ChamberRVA has done more in its history than be the main voice for business members.
It has developed leaders and entrepreneurs, pushed for a thriving regional community and created key organizations, including what is now called Richmond Region Tourism, Leadership Metro Richmond and the Greater Richmond Partnership.
The chamber has been involved in promoting tourism for decades, operating a convention and tourism committee since at least the 1950s.
“The promotion for economic development, convention and tourism was an integral part of the chamber,” recalled John H. Hager, the chamber’s chairman from 1987 to 1988 who was elected lieutenant governor of Virginia in 1997.
In 1983, the chamber spun off its tourism operations into an independent Metropolitan Convention & Visitors Bureau — sometimes called Metro ConTour — to give it more focus, Hager said. The bureau was a venture between the chamber and the city of Richmond and Henrico, Chesterfield and Hanover counties.
“The chamber was trying to do everything,” he said. “When you have people focusing on a specific arena, you get a more effective organization.”
In 2013, Richmond Metropolitan Convention & Visitors Bureau changed its name to Richmond Region Tourism — the first major name change since the mid-1980s.
Today, Richmond Region Tourism is a collaboration between the city of Richmond and Chesterfield, Hanover, Henrico and New Kent counties. As the region’s primary marketer, its mission is to grow the economy by attracting conventions, meetings and visitors and ensuring as much as possible that visitors have a good experience.
Leadership Metro Richmond, a nonprofit leadership development program for the Richmond region, was started in 1980 by a group of chamber officials but it was always independent, Hager said.
“We had heard about other metropolitan areas doing leadership programs; it was a very logical idea to bring emerging leaders together, get more than one person’s perspective on the region and get people working together,” he said.
The goal was to improve racial, gender and socioeconomic divisions in the community. More than 2,000 people from businesses, nonprofits and government entities have participated in the 10-month leadership development program since it was created.
LMR’s mission is to connect and educate diverse groups of community leaders, inspiring them to serve the greater Richmond region.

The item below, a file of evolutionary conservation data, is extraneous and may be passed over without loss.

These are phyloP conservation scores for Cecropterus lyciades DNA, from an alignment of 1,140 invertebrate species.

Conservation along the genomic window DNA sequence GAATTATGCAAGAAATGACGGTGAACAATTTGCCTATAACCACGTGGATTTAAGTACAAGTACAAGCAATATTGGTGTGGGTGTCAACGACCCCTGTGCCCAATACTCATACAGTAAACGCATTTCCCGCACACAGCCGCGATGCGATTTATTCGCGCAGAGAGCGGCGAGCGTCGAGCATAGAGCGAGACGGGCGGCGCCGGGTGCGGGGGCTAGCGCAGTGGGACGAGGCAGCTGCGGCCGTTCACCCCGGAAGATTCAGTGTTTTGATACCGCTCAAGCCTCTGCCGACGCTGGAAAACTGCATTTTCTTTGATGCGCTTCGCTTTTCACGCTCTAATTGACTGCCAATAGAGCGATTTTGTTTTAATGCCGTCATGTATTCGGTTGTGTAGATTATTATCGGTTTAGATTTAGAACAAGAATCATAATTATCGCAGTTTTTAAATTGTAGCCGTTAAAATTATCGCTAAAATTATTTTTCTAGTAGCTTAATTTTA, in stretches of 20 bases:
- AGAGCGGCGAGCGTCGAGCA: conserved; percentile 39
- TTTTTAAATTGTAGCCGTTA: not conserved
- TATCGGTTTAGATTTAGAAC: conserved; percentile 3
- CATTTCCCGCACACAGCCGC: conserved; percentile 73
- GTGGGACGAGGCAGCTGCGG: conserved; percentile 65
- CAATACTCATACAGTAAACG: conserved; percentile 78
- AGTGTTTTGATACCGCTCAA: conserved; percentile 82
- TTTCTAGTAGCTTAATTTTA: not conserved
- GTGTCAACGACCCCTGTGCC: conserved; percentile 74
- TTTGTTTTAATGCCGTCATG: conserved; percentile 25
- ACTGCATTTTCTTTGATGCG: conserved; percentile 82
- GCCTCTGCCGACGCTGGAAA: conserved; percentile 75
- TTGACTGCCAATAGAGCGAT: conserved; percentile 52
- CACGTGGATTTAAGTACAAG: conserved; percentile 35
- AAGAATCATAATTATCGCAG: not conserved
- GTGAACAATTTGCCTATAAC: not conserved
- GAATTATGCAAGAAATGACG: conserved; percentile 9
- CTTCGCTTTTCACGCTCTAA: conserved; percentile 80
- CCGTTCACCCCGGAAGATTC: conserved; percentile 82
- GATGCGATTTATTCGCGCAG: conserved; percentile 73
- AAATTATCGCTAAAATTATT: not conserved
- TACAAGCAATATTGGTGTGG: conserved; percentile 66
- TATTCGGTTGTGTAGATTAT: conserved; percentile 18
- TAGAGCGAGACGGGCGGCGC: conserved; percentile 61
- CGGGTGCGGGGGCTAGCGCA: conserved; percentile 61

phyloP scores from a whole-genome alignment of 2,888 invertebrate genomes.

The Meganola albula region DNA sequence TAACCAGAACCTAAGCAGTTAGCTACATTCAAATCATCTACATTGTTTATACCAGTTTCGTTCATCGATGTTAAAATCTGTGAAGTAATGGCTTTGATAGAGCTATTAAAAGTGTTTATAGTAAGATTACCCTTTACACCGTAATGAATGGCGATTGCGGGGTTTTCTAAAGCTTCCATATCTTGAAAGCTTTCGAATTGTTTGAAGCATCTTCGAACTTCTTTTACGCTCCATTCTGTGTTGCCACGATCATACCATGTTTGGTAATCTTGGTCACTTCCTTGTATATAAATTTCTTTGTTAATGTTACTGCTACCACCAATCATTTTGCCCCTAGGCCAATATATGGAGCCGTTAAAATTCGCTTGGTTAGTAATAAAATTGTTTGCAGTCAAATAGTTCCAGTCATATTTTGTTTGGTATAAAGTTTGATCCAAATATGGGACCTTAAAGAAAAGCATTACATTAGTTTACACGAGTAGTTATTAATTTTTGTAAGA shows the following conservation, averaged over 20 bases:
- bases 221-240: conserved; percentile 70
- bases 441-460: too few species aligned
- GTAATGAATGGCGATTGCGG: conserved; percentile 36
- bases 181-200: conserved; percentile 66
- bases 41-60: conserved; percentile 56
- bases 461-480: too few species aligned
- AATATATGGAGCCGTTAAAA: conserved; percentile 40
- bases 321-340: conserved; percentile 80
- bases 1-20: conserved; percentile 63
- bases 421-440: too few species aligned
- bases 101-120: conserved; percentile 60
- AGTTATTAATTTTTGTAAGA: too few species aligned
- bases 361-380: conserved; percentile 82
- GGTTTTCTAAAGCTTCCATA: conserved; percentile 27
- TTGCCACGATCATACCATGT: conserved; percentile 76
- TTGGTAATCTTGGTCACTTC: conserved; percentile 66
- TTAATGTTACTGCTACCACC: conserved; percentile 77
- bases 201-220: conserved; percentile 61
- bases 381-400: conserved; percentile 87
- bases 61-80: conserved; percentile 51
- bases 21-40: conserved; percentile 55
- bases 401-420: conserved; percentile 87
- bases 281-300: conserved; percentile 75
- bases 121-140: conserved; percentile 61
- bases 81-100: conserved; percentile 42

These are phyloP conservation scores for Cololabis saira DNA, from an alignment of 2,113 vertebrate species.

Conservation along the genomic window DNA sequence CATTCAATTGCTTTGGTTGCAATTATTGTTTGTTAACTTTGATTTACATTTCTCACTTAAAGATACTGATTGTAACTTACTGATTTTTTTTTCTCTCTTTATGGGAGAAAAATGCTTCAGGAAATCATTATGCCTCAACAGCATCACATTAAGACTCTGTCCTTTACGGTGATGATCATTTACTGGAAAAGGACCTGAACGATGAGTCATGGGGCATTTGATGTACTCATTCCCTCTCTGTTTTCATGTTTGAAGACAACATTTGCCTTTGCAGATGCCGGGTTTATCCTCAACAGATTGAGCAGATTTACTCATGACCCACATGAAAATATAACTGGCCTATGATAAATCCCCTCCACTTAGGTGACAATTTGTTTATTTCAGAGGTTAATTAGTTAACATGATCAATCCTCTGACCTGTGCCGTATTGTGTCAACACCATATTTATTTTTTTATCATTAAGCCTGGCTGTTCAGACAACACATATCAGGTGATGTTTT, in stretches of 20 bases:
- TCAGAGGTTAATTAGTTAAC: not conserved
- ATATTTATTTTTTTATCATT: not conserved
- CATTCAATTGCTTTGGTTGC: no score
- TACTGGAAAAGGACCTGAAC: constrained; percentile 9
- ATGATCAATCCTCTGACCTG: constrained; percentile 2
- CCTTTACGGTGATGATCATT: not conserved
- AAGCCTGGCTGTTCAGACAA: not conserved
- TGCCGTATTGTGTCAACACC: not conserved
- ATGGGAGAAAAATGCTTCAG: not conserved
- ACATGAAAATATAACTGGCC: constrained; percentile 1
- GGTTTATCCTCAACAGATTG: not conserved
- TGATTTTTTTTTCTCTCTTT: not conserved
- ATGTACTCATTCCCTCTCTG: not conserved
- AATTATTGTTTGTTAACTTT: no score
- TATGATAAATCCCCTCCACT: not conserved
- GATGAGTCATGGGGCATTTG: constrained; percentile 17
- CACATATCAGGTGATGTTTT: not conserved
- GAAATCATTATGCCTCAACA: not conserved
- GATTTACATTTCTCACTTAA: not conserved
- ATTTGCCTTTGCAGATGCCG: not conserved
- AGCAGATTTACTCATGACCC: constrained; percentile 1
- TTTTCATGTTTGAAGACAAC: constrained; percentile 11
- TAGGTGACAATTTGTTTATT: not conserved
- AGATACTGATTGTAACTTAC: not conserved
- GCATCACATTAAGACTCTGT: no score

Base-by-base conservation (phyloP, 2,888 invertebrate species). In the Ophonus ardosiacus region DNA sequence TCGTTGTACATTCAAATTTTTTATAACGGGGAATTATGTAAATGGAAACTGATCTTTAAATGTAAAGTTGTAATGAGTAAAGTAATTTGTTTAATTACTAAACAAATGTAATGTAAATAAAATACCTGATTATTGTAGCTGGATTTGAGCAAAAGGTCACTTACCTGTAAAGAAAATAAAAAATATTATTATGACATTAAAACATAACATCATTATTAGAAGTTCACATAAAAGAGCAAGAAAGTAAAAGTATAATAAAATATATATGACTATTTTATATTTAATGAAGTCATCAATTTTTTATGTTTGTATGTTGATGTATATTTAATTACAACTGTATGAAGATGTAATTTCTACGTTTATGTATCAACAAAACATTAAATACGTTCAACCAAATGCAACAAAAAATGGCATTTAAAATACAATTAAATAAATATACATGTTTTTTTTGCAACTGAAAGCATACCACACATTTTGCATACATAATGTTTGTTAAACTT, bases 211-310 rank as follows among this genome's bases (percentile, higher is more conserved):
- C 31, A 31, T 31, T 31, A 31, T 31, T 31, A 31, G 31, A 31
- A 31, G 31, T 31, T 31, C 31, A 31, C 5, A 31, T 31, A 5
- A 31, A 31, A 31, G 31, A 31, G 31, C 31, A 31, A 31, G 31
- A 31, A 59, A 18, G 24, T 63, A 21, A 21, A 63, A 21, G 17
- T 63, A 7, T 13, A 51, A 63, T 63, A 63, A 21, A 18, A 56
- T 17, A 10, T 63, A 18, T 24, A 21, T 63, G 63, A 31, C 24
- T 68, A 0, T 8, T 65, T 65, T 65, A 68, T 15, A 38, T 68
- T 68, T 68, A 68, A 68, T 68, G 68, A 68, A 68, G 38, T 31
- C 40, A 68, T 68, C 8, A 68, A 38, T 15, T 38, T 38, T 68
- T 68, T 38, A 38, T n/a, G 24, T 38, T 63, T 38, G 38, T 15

“The chamber has been very effective over a long period of time,” Hager said. “All these spin-offs are representative of how it continues to be effective.”
The Greater Richmond Partnership was born from business and chamber people who were eager to move the region forward, said Robert S. “Bobby” Ukrop, president and CEO of Ukrop’s Homestyle Foods who served as the chamber’s chairman from 2006 to 2007.
“The chamber and the partnership worked closely together ... they were intertwined,” said Ukrop, who is serving in a second consecutive term as chairman of the public-private partnership.
His older brother, James E. Ukrop, who was a chamber’s chairman from 1994 to 1995, was among the original board members of the Greater Richmond Partnership.
The partnership was founded in 1994 to attract businesses to the region, to help retain and expand local businesses and to market the region nationally and internationally.
“The partnership was the energizer for economic development for the region,” Robert Ukrop said.
He recalled how Gregory H. Wingfield, the first president and CEO of the partnership, and James W. Dunn, president and CEO of the Greater Richmond Chamber of Commerce from 1990 until 2008, went out and talked with business people about the Richmond area.
“People don’t universally know about Richmond; they don’t think of Richmond in the same breath as Washington,” Ukrop said. “Once they get here, they like it. But it takes a lot of work and time to get them to come here.”
Wingfield and Dunn were the foot soldiers for that effort, Ukrop said. “The point was there is a lot of great teamwork, collaboration and cooperation. People set aside their egos for the greater good of the region and Jim Dunn was at the center of that.”
Richmond is now known as a “creative knowledge center and as a hip place to live,” Ukrop said. “The chamber took the lead in that.”